|The headline act at this year’s Wordplay did not disappoint. Louis de Bernières, author of Captain Corelli’s Mandolin, read two short stories from his latest book to a packed function room in Islesburgh on Saturday, bittersweet tales that had the audience laughing and (almost) crying.
The tales, from a collection of short stories called Notwithstanding to be published next month, are set in the south of England (in a village which had not itself “withstood” being saddled with the “Best Kept Village” title in 1953).
After setting many of his previous works abroad, de Bernières reverted to writing about his home turf after a conversation with a French artist, who declared he loved England because it was “so exotic”.
This prompted de Bernières to chronicle characters drawn from his childhood – the retired general who forgot to get dressed or the last peasant in a gentrified commuter village – and to conclude that his native land is “an immense lunatic asylum”.
The senile general of the story read to Saturday’s audience spent his last few months in a happy state. He carried on regardless after the death of his wife, washing all her jumpers on maximum temperature and folding the shrunken remains in readiness for her return.
He ventured to the shops in his beloved car, happily noticing in the mirror before he left that he was not wearing a tie (and put that right), adding the shoes when he realised the accelerator felt funny. On arrival at the wrong village the police picked him up for having forgotten the trousers and underwear – and in his new care centre home he was delighted to be in the biggest house he had ever had, and with more servants. Best of all his wife had returned in the form of a young carer …
If the general had a good end to his life, the opposite was true for the last truly indigenous resident of a village which had the misfortune to be both beautiful and within striking distance of London.
The new broom of Thatcher’s Britain was sweeping away the shabbiness and clutter of traditional working villages through the influx of yuppies, dinkies (double income no kids) and lombards (a de Bernières invention meaning lots of money but a right dick).
The young man from Slipsters Estate Agents who persuaded Jack’s daughter to get her father to part with the slummy cottage that had been in the family for eight generations would probably come into that category. The consequences were tragic, although probably unappreciated by the incomers, more intent on banning horses or fencing off the duck pond.
The stories were straightforward but hard-hitting, and the author’s delivery faultless – a great choice for Wordplay.
|He was only here for a weekend, but it would be interesting to hear if Mark McCrum has come away from Shetland in inspired mood. After all, this is a man who has written best-sellers, explored racial divides in Australia and pre-apartheid South Africa, gone to the pub with members of the IRA and toured with Robbie Williams during the singer’s heyday.
It was these moments and the people he’s met in his career that were the subject of his talk on Saturday at Wordplay. A witty, anecdote-filled hour fuelled by self-deprecation and a healthy dose of cynicism of the industry he works for while also providing inspiration to budding writers or anyone who’s a little sick of the job they’re in.
As a writer and journalist, Cambridge-born McCrum has come a long way since his first attempts at literary success. As he began with a slideshow presentation, he showed a picture of a manuscript in a wastepaper bin. “My first novel,” he said with a smile before explaining how it had taken him three years of his life to write, only to be rejected by all publishing houses he had sent it to.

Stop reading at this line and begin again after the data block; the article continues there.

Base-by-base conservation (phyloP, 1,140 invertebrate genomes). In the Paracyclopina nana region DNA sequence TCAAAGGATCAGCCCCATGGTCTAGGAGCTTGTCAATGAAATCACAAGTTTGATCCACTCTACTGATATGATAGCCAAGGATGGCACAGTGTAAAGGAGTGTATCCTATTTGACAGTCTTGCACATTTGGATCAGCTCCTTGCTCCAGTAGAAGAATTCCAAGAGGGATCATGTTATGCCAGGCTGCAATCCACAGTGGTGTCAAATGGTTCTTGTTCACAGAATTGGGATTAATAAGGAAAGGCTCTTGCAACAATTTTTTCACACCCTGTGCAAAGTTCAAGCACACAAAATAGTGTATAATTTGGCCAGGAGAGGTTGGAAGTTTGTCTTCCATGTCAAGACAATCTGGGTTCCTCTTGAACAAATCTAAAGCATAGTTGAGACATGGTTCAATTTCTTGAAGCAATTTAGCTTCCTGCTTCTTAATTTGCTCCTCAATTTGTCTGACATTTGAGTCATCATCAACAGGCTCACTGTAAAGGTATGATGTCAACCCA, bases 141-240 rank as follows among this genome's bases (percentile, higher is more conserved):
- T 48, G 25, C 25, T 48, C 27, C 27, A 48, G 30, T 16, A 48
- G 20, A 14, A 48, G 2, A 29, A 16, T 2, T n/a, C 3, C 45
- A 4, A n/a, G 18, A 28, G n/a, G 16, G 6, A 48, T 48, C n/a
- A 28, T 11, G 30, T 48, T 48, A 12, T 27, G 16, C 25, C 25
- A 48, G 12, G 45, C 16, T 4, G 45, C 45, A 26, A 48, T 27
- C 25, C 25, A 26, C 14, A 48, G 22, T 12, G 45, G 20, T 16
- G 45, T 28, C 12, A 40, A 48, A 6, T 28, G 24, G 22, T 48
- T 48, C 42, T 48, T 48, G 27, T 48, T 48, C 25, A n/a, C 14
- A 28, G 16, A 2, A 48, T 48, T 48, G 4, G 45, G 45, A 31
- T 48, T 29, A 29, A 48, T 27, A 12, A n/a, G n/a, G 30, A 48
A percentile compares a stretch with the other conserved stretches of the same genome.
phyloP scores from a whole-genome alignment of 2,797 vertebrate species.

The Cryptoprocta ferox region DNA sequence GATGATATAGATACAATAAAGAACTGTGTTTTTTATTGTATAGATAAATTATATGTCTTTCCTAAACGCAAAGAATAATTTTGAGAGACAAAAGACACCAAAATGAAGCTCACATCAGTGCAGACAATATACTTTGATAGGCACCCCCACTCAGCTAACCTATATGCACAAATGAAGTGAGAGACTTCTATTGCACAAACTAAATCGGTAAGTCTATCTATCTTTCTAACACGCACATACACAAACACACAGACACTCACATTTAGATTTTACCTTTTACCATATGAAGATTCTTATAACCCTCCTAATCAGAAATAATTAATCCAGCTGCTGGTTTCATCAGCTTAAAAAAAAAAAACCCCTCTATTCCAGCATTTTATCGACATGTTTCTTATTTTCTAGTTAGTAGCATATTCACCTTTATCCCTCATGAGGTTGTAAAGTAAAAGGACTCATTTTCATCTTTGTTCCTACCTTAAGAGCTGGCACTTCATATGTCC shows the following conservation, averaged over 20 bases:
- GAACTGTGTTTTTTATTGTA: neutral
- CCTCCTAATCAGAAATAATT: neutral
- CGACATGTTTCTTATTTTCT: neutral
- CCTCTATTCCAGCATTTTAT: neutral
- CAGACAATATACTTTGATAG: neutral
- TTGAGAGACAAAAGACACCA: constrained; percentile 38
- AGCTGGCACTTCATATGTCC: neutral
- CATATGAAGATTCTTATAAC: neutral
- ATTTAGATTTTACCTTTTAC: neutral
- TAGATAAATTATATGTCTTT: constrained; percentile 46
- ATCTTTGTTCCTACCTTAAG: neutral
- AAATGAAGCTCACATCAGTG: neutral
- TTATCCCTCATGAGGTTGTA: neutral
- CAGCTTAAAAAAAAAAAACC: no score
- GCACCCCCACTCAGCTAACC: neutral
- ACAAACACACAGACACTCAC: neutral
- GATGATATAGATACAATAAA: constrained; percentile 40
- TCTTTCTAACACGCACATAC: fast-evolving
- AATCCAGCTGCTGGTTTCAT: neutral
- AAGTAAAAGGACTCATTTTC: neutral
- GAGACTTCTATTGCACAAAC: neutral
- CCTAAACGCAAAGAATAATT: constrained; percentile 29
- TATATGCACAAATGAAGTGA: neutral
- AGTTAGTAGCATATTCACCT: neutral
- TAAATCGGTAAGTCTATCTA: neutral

He moved on though and it was through these rejections and a chance meeting with a publishing editor that he decided to concentrate on other forms of writing. In the last 20 years he has carved a pretty decent career for himself with subjects ranging from Southern Africa, Ireland, reality television and forbidden marriages, often ghost-writing or freelancing for papers in between.
As a writer he has the uncanny ability to find the interesting in trivial situations or quirky tales in grim ones, giving strong opinions on the Irish “troubles” one-minute and the state of Britain’s media the next. The one thing he enjoys most about all these issues though are the people he gets to meet on the way. Whether it is on his time working at a mixed-race school in Mozambique, upsetting half the cast of the television show Castaway, or witnessing a young girl marry a goat, his passion seems to stem from the characters he has met rather than the countless situations or places he has found himself in.
As he discussed the highs and lows of his career, it became clear that publishing may not be the most wholesome of industries, filled with mass-media take-overs, cut-throat sackings, broken promises and a lot of rejection. McCrum seemed to see the lighter side in it all though, speaking philosophically on losing publicity for a book because of the death of Princess Diana or having to drink Evian water and play cards with Robbie Williams for months on tour before he would get to interview him. He even seemed a little embarrassed at some of his more successful moments, putting a lot of it down to luck.
While the talk may not have given any obvious pointers on the intricacies or techniques of writing, it shows that with resilience, determination and a little bit of good fortune, a lot can be achieved in a tough industry. Whether or not Shetlanders provide the inspiration for his next work remains to be seen but hopefully he’s spurred a few locals on himself.